Roof Rat

Roof rats are known by a variety of other names, including palm rats, fruit rats, ship rats and Alexandrian rats.

Both roof rats and Norway rats, a stockier variety of rat, can infest homes. For effective pest control, you need to determine what type of rat is scurrying around your attic. Roof rats differ from the Norway rat in several ways. Let’s look at some of these differences.

Size

Unlike the Norway rat, which is also known as a sewer or brown rat, roof rats are smaller in size and their tails are longer than their bodies. They grow up to 18 in in length, including their tail, and weigh at least 5 oz.

Appearance

Roof rats are generally black in color, while Norway rats are brown or gray. Roof rats have smaller and sleeker bodies than Norway rats, and their fur is smooth. Other roof rat features include large ears with very little hair and pointy faces.

Nesting Areas

Unlike other rat species, roof rats are also good climbers and build nests above ground, not underground in burrows. Outdoors, you can find roof rats nesting in trees, shrubs, wood piles and dense vegetation. Indoors, roof rats like to build nests in the upper areas of the home where it’s kept warm by rising heat. You may find them nesting in various places inside the home, including:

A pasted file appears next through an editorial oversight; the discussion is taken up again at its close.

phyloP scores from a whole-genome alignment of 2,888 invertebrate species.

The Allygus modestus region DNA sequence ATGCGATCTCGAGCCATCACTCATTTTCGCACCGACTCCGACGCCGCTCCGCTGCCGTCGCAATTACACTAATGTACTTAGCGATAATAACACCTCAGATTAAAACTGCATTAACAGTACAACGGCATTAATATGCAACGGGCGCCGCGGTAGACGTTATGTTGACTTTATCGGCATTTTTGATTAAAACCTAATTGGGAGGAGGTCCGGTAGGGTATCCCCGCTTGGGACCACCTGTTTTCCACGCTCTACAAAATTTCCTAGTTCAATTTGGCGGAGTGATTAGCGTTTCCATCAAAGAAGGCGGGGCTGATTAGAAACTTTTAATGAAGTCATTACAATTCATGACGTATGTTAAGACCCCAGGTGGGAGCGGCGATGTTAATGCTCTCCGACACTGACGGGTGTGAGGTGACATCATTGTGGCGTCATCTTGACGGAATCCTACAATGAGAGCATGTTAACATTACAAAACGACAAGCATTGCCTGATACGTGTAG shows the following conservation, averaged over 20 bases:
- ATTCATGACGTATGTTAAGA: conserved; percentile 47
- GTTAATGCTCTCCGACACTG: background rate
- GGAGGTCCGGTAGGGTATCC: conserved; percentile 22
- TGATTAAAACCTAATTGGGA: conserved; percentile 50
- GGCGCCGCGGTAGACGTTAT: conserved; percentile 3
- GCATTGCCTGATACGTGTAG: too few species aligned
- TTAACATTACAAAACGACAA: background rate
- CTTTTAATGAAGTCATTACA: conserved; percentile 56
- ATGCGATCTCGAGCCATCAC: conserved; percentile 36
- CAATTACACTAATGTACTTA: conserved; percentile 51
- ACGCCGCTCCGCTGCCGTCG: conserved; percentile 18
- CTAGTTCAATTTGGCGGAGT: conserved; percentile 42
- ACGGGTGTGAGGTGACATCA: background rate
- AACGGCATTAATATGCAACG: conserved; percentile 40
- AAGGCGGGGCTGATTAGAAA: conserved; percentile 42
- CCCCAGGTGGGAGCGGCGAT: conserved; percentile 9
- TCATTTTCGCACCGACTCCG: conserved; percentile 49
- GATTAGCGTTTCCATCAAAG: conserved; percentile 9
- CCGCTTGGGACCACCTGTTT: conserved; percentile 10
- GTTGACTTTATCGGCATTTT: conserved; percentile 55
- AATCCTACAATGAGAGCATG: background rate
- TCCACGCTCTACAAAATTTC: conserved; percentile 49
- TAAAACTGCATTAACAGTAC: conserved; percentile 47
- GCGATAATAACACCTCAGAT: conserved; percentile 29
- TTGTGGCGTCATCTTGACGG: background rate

• Attics

  • Cabinets

  • Ceilings

  • Garages

  • Inside walls and sheetrock

  • Laundry rooms

  • Patios

  • Pool areas

Their living space must provide them with enough water to sustain life.

Diet

Unlike other rat species that often prefer to eat meat scraps and high-protein foods, the diet of roof rats is similar to that of squirrels. This means they mainly eat nuts and fruits, but, just like other rat species, roof rats are omnivorous. They will eat just about anything if they are hungry enough, including:

  • Ornamental plants

  • Dog and cat food

  • Feed for cows, swine and chickens

  • Vegetables in the garden

  • Nuts

  • Seeds

  • Tree bark

  • Insects

  • Lizards

  • Paper

  • Candle wax

These rats are also hoarders and stash nuts and seeds in their nesting areas for later use.

Water sources for roof rats include:

  • Bird baths

  • Leaky pipes

  • Air conditioning condensation drip line

  • Pets’ water bowls

  • Saucers under potted plants

  • Irrigation lines

Roof rats will also chew through plastic and metal pipes to get water, which can lead to serious structural damage.

© 2018 by Landers Pest Management

Using The Latest Scientific Techniques Available.